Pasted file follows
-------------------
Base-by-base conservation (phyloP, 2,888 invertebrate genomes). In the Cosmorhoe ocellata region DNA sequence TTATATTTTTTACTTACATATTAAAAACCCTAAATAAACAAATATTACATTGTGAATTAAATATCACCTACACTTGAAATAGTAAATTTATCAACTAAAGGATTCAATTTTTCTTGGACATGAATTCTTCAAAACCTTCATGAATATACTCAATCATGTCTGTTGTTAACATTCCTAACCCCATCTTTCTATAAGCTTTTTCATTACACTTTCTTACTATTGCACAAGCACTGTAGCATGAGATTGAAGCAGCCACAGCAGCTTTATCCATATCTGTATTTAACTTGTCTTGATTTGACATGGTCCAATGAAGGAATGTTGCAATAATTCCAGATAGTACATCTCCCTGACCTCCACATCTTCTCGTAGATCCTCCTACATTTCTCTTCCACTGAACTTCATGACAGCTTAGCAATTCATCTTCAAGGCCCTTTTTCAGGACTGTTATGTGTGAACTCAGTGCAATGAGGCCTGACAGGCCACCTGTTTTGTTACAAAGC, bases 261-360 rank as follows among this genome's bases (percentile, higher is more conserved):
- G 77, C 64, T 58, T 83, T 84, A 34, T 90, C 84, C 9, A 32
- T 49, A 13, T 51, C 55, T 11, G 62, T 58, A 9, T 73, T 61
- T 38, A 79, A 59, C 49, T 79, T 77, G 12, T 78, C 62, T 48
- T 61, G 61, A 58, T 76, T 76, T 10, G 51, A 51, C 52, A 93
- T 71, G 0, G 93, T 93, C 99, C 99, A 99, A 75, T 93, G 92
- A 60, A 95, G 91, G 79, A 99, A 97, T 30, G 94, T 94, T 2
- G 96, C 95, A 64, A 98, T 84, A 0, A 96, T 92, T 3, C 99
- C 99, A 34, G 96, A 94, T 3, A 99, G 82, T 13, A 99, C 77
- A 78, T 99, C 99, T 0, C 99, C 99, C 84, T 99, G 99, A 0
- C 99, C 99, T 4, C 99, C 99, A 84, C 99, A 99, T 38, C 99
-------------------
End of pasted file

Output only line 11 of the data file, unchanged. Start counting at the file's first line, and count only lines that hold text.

- C 99, C 99, T 4, C 99, C 99, A 84, C 99, A 99, T 38, C 99